Goldman Sachs Group (GS) said on Thursday that Britain’s vote to leave the European Union may adversely affect some of its operations in the EU and could require the bank to restructure some of its businesses.
Brexit will also likely change arrangements by which firms in the United Kingdom are able to provide services in the EU, which may adversely affect the way the bank conducts certain operations, the bank said in regulatory filing.
Goldman, which did not break down its exposure to the EU or the UK, said the timing and outcome of Brexit negotiations were highly uncertain.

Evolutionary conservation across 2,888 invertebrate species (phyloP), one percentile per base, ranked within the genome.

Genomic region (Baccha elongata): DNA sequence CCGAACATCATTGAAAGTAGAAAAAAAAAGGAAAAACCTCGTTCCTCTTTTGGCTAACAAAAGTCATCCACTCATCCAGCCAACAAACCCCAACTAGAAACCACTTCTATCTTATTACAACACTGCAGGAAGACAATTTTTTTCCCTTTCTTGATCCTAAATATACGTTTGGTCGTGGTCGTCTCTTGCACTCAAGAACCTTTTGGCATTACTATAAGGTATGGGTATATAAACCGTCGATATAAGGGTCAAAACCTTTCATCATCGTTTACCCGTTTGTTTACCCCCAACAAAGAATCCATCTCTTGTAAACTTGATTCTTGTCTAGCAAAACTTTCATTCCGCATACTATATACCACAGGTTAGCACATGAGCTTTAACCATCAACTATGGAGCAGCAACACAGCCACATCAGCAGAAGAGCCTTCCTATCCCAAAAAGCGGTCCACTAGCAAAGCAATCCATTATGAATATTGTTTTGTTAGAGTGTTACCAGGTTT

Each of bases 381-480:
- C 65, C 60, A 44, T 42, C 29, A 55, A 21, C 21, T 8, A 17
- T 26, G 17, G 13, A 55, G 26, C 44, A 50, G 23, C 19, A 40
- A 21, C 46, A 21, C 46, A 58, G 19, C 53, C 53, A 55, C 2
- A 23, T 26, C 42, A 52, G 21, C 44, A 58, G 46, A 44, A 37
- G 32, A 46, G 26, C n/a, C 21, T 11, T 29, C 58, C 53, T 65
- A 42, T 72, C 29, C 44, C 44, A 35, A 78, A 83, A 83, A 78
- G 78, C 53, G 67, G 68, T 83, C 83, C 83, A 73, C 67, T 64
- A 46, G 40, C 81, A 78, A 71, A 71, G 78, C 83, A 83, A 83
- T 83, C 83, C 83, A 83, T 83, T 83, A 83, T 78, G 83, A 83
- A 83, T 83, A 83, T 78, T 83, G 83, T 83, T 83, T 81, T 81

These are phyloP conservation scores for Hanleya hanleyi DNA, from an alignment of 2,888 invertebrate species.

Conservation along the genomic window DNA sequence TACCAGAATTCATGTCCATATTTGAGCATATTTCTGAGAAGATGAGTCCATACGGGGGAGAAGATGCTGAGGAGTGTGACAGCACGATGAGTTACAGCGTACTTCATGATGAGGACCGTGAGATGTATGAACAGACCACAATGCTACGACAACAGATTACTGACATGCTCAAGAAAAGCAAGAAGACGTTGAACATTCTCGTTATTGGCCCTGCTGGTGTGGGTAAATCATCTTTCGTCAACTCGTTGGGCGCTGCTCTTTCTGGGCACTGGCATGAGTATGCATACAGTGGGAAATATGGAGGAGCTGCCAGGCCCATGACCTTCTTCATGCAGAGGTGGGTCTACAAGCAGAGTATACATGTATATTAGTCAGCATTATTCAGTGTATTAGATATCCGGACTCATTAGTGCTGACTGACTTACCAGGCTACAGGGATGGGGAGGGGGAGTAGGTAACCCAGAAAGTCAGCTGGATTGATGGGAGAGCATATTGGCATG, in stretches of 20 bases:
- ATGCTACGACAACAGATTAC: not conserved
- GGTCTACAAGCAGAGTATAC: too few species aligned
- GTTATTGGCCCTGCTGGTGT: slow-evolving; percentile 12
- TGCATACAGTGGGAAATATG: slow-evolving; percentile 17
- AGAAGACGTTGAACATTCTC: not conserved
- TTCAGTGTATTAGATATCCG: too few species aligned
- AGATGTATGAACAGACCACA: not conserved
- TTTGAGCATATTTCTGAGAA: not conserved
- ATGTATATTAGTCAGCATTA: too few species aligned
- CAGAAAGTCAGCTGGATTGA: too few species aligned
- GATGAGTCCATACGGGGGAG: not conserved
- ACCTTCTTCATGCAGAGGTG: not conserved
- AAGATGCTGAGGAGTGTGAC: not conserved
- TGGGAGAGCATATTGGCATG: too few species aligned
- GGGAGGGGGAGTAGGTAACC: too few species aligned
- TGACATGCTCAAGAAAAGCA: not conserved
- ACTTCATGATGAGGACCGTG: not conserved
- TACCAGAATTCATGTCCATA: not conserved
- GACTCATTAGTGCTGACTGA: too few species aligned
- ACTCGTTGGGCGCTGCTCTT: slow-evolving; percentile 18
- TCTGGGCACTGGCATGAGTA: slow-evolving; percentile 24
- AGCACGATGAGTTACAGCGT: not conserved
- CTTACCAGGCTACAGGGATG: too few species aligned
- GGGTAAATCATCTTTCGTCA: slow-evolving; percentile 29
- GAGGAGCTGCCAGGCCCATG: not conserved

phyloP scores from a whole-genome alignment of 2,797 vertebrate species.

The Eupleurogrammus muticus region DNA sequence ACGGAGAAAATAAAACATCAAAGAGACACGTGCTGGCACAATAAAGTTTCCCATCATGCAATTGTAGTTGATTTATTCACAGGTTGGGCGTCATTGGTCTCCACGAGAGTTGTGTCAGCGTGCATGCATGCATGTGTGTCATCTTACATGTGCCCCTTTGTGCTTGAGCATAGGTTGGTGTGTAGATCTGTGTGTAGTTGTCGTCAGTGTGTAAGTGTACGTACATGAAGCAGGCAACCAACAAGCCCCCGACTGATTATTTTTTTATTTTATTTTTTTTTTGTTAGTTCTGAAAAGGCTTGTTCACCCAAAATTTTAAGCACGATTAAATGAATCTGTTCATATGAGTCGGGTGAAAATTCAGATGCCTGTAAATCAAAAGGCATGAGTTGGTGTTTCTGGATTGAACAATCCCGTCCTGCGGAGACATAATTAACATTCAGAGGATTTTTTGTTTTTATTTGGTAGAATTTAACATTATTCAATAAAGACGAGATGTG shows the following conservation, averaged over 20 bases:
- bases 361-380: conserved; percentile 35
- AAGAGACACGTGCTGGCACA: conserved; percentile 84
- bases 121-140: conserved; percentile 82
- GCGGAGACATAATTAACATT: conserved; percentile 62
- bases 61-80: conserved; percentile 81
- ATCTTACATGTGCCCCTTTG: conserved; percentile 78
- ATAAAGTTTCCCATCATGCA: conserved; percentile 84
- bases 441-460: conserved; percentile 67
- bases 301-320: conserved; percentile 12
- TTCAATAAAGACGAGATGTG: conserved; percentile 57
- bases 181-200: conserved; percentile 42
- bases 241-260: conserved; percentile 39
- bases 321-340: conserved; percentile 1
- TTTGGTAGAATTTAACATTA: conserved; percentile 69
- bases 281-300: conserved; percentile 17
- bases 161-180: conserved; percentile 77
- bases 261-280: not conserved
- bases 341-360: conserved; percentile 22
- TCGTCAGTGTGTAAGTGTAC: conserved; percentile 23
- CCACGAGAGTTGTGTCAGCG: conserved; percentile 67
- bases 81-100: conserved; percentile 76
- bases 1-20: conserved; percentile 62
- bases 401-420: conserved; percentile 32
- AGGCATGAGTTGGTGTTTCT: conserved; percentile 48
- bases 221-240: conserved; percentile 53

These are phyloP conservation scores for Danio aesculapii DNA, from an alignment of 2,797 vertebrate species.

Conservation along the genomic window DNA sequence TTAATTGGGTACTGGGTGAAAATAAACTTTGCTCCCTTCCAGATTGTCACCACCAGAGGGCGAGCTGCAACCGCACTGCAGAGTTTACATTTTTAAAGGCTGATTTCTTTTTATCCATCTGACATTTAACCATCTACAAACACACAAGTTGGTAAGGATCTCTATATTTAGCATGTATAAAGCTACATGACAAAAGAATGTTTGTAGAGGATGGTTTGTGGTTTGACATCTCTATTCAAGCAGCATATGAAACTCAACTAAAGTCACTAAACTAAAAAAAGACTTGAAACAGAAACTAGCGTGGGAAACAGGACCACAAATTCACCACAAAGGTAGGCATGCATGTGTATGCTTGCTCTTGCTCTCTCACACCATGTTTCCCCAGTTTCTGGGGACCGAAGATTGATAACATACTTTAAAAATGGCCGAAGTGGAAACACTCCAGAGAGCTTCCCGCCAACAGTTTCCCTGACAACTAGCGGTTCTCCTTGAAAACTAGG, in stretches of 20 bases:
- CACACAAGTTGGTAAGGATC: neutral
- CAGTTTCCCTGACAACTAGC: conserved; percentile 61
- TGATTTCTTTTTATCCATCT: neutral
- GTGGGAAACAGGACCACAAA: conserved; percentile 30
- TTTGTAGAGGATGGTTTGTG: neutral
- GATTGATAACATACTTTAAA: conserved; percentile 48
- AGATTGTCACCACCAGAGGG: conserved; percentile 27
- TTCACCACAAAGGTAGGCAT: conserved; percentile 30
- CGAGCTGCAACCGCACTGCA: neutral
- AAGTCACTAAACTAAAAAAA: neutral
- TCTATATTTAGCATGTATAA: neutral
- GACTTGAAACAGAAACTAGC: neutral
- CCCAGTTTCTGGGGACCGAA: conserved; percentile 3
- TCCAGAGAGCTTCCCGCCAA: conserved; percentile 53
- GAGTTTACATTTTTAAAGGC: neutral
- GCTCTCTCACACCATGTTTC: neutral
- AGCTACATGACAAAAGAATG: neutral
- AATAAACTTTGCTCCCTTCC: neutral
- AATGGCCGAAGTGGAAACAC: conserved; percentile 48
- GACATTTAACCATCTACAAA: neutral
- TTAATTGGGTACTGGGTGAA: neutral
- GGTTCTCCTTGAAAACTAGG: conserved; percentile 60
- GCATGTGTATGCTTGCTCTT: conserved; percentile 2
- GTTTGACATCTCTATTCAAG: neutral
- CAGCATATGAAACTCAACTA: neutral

The bank also raised the upper end of its estimate of legal losses it may face beyond what it has set aside to $2 billion from the $1.9 billion it estimated in the preceding quarter.
In other filings this week, Bank of America (BAC) also said its businesses and results could be adversely affected by Brexit and that it may incur additional costs if its UK entities found that their ability to conduct business in the bloc was limited.
However, JPMorgan Chase (JPYYL) said it did not believe that any likely scenario from Brexit would threaten the viability of its business units or its ability to serve clients in the EU and the UK.
Citigroup (C) said it had not experienced any significant negative impact on its results or client activity as a result of Brexit.